I shot a gd tuned Marauder several weeks ago. Only had 50 yards to shoot but it was head to head in accuracy with my aa s410's. in stock form the marauder is quieter than the shrouded aa s410's. With my mods my aa s410's are as quiet. The aftermarket air arms magazines are smoother and accommodate bigger pellets (kodiaks for example) better than the marauder magazines even after gd works his magic. This is nitpicking the gd magazines since they work fine they're just harder to load and not as smooth.

    I don't own a marauder for several reasons:

    1-The stock doesn't fit me well. Feels like a 2 x 4 in my hands and the raised cheek seems an afterthought. The aa s410 thumbhole stocks fit me like a glove.

    2-The finish on the metal and wood on the marauder are very average.

    3-I don't want to wait 3 months for a tuner to "wring out" the potential in the marauder.

    4-Resale prices on marauders has plummeted since many owners have guns with problems and don't want to spend money on a tuner combined with deep discounts from retailers. I don't know where the bottom of this market is.

    5-Marauder lacks easy power adjustment.

    These are the primary reasons in my mind that "out of the box" the marauder is much less money. You could get lucky and get a marauder without any of the many reported problems in which case you've hit a home run. These also happen to be the reasons that I think an Air Arms S410 SIDELEVER rifle is a bargain.

    Hope this answers your questions.


  35. OK, with the great news about Tom, I can put my mind to the review I've been holding back..

    Evanix vs Marauder.

    Evanix Blizzard: About 34fpe in .22 cal. It’s offered in a thumb hole as well as sport stock. The Thumb hole stock I had was very well picked wood and polished to a beautiful finish. I’m sure it’s mostly hand done with the low cost of labor over there.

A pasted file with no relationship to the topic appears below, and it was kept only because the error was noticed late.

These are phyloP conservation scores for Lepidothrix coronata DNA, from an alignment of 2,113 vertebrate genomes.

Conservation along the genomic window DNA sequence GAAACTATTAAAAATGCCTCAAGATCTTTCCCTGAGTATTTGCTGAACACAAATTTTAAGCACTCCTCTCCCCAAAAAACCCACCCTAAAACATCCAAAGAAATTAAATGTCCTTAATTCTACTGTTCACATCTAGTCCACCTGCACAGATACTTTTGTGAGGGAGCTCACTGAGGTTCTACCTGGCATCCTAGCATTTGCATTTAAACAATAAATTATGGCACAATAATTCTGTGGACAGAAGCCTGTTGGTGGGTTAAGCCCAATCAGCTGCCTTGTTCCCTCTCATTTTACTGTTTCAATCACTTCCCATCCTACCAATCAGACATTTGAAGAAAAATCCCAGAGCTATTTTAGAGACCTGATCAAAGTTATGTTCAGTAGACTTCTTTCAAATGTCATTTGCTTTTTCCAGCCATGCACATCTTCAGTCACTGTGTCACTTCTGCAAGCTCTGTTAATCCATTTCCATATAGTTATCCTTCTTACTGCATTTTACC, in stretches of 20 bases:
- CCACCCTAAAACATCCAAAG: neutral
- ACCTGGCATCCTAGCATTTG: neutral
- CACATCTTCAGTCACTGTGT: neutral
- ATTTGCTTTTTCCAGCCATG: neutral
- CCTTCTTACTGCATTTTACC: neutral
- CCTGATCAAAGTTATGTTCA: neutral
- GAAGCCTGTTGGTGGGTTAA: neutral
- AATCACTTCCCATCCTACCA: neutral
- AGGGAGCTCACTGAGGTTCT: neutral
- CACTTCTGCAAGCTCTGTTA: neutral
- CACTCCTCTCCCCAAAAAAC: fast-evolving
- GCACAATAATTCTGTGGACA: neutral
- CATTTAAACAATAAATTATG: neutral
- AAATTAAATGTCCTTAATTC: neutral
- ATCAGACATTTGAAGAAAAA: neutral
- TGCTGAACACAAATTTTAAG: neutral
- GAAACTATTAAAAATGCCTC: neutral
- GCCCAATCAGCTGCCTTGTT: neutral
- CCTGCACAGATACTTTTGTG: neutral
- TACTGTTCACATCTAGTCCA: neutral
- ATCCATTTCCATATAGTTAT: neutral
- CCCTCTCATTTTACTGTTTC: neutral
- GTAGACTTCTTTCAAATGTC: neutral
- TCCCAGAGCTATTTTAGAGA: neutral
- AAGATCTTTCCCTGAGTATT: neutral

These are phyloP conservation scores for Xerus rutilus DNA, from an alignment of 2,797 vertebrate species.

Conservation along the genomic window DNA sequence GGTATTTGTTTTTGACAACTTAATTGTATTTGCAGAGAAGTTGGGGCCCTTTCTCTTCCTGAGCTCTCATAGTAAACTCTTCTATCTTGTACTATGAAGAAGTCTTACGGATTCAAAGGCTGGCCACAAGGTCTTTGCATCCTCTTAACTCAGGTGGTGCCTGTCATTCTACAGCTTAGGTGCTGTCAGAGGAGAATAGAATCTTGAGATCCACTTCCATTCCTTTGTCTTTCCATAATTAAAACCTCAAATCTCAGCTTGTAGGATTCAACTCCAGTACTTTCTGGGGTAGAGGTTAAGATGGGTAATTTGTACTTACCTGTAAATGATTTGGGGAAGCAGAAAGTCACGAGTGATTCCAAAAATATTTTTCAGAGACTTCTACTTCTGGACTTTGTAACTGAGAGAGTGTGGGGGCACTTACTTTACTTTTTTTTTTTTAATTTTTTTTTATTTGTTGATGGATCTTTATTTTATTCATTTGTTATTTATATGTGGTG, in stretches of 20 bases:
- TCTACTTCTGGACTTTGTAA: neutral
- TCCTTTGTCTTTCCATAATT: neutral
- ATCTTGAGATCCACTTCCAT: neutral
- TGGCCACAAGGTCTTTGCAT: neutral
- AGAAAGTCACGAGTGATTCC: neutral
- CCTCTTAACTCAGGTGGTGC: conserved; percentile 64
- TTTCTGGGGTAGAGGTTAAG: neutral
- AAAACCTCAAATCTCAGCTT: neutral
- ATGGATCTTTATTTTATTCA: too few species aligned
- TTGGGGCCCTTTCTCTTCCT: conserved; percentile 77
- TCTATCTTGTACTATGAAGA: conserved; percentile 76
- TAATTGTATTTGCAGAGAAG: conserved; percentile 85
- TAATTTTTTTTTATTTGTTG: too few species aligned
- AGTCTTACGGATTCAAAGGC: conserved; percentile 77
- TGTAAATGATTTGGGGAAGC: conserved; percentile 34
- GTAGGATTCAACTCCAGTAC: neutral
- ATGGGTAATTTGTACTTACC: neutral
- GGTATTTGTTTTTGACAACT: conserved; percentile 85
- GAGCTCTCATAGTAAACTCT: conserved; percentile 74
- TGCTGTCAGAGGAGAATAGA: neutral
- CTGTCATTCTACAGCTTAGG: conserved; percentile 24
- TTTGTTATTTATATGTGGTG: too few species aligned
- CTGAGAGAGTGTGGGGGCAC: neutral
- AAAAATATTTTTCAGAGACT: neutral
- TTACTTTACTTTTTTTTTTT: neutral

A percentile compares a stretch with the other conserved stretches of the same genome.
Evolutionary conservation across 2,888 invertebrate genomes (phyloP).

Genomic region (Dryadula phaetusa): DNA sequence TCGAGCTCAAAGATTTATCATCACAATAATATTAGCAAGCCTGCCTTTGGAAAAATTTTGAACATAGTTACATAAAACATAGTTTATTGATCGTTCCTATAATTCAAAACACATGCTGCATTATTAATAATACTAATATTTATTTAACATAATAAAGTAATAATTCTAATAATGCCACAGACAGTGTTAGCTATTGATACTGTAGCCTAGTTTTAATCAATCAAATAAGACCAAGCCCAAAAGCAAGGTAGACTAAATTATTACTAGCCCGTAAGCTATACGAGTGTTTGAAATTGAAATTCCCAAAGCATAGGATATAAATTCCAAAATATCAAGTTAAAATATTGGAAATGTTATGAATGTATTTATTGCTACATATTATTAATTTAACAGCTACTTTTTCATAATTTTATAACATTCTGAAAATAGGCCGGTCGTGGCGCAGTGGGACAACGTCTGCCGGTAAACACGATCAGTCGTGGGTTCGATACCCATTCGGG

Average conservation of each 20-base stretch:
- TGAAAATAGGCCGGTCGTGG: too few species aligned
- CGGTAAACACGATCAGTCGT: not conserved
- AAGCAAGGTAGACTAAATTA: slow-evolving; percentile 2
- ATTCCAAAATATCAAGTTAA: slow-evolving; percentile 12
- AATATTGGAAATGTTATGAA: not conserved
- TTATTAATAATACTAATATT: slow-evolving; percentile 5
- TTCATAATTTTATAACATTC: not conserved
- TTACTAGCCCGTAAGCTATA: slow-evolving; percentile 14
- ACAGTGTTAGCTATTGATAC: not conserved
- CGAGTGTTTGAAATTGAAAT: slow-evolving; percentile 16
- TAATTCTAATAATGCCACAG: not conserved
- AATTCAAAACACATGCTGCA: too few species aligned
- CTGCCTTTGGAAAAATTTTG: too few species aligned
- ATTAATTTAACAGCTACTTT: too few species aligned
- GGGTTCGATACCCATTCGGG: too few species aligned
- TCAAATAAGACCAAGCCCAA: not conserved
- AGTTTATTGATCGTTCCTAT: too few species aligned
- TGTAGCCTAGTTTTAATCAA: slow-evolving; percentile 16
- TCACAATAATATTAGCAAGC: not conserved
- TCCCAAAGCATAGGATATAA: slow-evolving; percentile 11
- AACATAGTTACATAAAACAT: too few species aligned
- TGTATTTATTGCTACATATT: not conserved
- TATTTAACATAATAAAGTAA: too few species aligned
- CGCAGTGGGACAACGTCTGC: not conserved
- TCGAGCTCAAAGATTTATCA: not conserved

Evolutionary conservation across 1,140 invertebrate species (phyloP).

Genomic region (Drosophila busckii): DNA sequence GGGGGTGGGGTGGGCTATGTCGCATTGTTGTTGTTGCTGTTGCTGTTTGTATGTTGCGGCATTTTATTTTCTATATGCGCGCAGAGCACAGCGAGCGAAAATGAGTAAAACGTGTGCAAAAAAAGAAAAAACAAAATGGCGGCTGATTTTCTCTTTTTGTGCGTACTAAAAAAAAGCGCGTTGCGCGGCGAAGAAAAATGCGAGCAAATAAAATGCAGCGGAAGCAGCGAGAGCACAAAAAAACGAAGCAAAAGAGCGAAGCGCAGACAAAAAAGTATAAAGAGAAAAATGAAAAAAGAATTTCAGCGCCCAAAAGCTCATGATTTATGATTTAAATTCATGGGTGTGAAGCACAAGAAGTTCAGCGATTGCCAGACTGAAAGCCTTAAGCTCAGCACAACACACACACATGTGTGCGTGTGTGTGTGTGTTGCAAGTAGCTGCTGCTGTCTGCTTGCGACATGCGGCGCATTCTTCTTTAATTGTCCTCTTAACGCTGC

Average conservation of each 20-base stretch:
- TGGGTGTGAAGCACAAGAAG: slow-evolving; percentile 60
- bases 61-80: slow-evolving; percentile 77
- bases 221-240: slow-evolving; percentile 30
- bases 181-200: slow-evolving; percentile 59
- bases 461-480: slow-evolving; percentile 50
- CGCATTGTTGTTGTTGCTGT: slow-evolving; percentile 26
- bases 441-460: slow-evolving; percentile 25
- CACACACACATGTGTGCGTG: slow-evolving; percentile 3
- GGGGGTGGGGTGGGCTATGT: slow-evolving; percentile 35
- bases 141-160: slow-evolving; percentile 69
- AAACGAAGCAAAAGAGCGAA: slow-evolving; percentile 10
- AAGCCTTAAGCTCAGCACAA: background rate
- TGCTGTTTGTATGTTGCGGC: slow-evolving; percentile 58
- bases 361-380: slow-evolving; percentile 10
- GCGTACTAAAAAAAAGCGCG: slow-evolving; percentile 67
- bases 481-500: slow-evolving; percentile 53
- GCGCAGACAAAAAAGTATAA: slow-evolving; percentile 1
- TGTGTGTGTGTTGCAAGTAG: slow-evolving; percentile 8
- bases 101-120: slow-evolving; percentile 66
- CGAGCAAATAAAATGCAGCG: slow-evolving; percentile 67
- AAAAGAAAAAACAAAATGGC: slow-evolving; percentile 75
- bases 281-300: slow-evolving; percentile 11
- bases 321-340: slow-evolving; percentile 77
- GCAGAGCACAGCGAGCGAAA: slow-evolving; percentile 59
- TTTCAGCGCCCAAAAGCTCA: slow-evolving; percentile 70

It fit like a dream. In my mind the stock alone is worth the price of the Marauder. I said “price”. I’m not putting down the marauder, except the stock is really junk compared to the stock on the Blizzard, AR6, or Rainstorm.

    The AR6 might be a great hunter, but like Kevin said “forget it for target unless you want to tune it down”. My early version was very loud and too fast to be very accurate. It tumbled the heaviest of pellets showing sideways patterns on the paper at 30, 50, 75, and 100 yards. But those tumbled groups were 3” at 100 yards, which is not too bad, for a hunting gun. And, the thumb cocking is a blast to experience!

    I placed my order for the Evanix Rainstorm a month ago. One of our members, Ed Markey, bought it from me before it arrived.

    I knew he could test it sooner and more completely than I, so I relented. Ed has also bought a Marauder in .177 & .22 cal and an Air Arms S410 in .22 cal from me, so he is the perfect guy to compare for us. He is retired and use to shoot bench rest .22 rim fire a lot. He knows how to get the most out of a gun be it springer, PCP or powder burner. He has done them all.

    When we unpacked the Rainstorm, we noticed how well protected it came, nice foam lined box, inside a much larger box. Thank you PA. A great job as usual. Right off, Ed says, beautiful stock! Smooth side lever, great balance offhand, wonderful sized carbine! It must be like 6 lbs! (real close guess!)

    I set up the crony and we filled it the first time to 2,500#, all that was in the handy tank, and what we guessed would be the center of the shot curve anyway. With (18.15 gr., average weight), JSB .22cal, it shot 973fps, 981, 978, 969, 972, 977, 968, 982, 983, & 979. The average was 976.2 feet per second for 38.31 foot lbs.